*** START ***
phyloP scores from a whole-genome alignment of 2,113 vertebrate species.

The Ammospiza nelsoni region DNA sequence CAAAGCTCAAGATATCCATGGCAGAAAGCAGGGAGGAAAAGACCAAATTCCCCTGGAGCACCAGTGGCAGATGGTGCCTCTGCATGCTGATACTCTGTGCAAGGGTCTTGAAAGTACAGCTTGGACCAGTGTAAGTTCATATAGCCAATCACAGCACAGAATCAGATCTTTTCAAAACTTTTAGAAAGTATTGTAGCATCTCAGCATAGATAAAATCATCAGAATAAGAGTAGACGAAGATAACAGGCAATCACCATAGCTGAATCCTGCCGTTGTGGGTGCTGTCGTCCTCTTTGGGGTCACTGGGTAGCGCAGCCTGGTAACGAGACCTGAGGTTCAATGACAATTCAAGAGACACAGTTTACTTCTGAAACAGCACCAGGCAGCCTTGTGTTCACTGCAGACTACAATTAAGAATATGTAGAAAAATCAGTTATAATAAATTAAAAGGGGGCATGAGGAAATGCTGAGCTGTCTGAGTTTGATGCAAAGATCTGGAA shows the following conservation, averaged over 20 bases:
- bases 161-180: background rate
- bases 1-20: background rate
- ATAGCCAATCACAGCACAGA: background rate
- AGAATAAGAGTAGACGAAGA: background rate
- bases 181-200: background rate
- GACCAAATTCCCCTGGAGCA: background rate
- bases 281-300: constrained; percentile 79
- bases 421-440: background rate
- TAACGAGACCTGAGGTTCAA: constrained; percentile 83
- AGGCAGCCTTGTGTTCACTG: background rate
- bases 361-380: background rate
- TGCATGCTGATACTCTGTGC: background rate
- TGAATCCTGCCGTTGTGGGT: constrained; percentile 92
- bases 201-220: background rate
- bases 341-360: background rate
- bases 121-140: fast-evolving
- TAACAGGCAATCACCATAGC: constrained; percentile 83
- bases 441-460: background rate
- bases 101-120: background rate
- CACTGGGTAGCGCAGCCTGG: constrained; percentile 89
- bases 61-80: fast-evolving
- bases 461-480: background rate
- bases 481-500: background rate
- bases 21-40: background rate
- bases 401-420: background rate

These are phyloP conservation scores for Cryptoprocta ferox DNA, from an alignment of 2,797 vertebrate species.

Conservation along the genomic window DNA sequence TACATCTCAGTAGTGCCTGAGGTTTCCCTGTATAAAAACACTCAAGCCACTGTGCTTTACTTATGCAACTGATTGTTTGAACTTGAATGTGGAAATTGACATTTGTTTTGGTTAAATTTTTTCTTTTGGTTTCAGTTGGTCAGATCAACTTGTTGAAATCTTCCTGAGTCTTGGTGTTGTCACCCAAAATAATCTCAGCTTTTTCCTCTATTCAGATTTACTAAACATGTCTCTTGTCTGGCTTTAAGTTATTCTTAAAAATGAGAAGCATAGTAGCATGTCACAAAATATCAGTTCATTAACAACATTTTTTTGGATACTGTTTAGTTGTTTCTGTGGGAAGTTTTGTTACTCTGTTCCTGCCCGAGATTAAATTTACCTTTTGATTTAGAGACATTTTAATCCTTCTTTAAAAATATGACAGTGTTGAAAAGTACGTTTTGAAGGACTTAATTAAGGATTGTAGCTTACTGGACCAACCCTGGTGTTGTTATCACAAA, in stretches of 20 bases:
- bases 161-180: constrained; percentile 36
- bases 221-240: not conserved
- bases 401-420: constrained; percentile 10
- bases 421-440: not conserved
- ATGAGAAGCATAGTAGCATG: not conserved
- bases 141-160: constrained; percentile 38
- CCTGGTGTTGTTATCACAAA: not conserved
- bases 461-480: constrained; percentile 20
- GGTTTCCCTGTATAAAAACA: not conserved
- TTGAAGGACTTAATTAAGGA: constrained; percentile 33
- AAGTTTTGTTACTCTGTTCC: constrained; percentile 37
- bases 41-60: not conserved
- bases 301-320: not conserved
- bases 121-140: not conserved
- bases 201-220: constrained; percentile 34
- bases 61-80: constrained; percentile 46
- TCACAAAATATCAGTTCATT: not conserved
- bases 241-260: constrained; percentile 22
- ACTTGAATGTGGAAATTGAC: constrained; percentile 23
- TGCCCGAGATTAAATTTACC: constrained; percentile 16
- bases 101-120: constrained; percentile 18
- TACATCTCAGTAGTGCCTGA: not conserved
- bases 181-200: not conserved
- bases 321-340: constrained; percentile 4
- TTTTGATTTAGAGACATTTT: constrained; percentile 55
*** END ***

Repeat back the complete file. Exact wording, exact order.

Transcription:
phyloP scores from a whole-genome alignment of 2,113 vertebrate species.

The Ammospiza nelsoni region DNA sequence CAAAGCTCAAGATATCCATGGCAGAAAGCAGGGAGGAAAAGACCAAATTCCCCTGGAGCACCAGTGGCAGATGGTGCCTCTGCATGCTGATACTCTGTGCAAGGGTCTTGAAAGTACAGCTTGGACCAGTGTAAGTTCATATAGCCAATCACAGCACAGAATCAGATCTTTTCAAAACTTTTAGAAAGTATTGTAGCATCTCAGCATAGATAAAATCATCAGAATAAGAGTAGACGAAGATAACAGGCAATCACCATAGCTGAATCCTGCCGTTGTGGGTGCTGTCGTCCTCTTTGGGGTCACTGGGTAGCGCAGCCTGGTAACGAGACCTGAGGTTCAATGACAATTCAAGAGACACAGTTTACTTCTGAAACAGCACCAGGCAGCCTTGTGTTCACTGCAGACTACAATTAAGAATATGTAGAAAAATCAGTTATAATAAATTAAAAGGGGGCATGAGGAAATGCTGAGCTGTCTGAGTTTGATGCAAAGATCTGGAA shows the following conservation, averaged over 20 bases:
- bases 161-180: background rate
- bases 1-20: background rate
- ATAGCCAATCACAGCACAGA: background rate
- AGAATAAGAGTAGACGAAGA: background rate
- bases 181-200: background rate
- GACCAAATTCCCCTGGAGCA: background rate
- bases 281-300: constrained; percentile 79
- bases 421-440: background rate
- TAACGAGACCTGAGGTTCAA: constrained; percentile 83
- AGGCAGCCTTGTGTTCACTG: background rate
- bases 361-380: background rate
- TGCATGCTGATACTCTGTGC: background rate
- TGAATCCTGCCGTTGTGGGT: constrained; percentile 92
- bases 201-220: background rate
- bases 341-360: background rate
- bases 121-140: fast-evolving
- TAACAGGCAATCACCATAGC: constrained; percentile 83
- bases 441-460: background rate
- bases 101-120: background rate
- CACTGGGTAGCGCAGCCTGG: constrained; percentile 89
- bases 61-80: fast-evolving
- bases 461-480: background rate
- bases 481-500: background rate
- bases 21-40: background rate
- bases 401-420: background rate

These are phyloP conservation scores for Cryptoprocta ferox DNA, from an alignment of 2,797 vertebrate species.

Conservation along the genomic window DNA sequence TACATCTCAGTAGTGCCTGAGGTTTCCCTGTATAAAAACACTCAAGCCACTGTGCTTTACTTATGCAACTGATTGTTTGAACTTGAATGTGGAAATTGACATTTGTTTTGGTTAAATTTTTTCTTTTGGTTTCAGTTGGTCAGATCAACTTGTTGAAATCTTCCTGAGTCTTGGTGTTGTCACCCAAAATAATCTCAGCTTTTTCCTCTATTCAGATTTACTAAACATGTCTCTTGTCTGGCTTTAAGTTATTCTTAAAAATGAGAAGCATAGTAGCATGTCACAAAATATCAGTTCATTAACAACATTTTTTTGGATACTGTTTAGTTGTTTCTGTGGGAAGTTTTGTTACTCTGTTCCTGCCCGAGATTAAATTTACCTTTTGATTTAGAGACATTTTAATCCTTCTTTAAAAATATGACAGTGTTGAAAAGTACGTTTTGAAGGACTTAATTAAGGATTGTAGCTTACTGGACCAACCCTGGTGTTGTTATCACAAA, in stretches of 20 bases:
- bases 161-180: constrained; percentile 36
- bases 221-240: not conserved
- bases 401-420: constrained; percentile 10
- bases 421-440: not conserved
- ATGAGAAGCATAGTAGCATG: not conserved
- bases 141-160: constrained; percentile 38
- CCTGGTGTTGTTATCACAAA: not conserved
- bases 461-480: constrained; percentile 20
- GGTTTCCCTGTATAAAAACA: not conserved
- TTGAAGGACTTAATTAAGGA: constrained; percentile 33
- AAGTTTTGTTACTCTGTTCC: constrained; percentile 37
- bases 41-60: not conserved
- bases 301-320: not conserved
- bases 121-140: not conserved
- bases 201-220: constrained; percentile 34
- bases 61-80: constrained; percentile 46
- TCACAAAATATCAGTTCATT: not conserved
- bases 241-260: constrained; percentile 22
- ACTTGAATGTGGAAATTGAC: constrained; percentile 23
- TGCCCGAGATTAAATTTACC: constrained; percentile 16
- bases 101-120: constrained; percentile 18
- TACATCTCAGTAGTGCCTGA: not conserved
- bases 181-200: not conserved
- bases 321-340: constrained; percentile 4
- TTTTGATTTAGAGACATTTT: constrained; percentile 55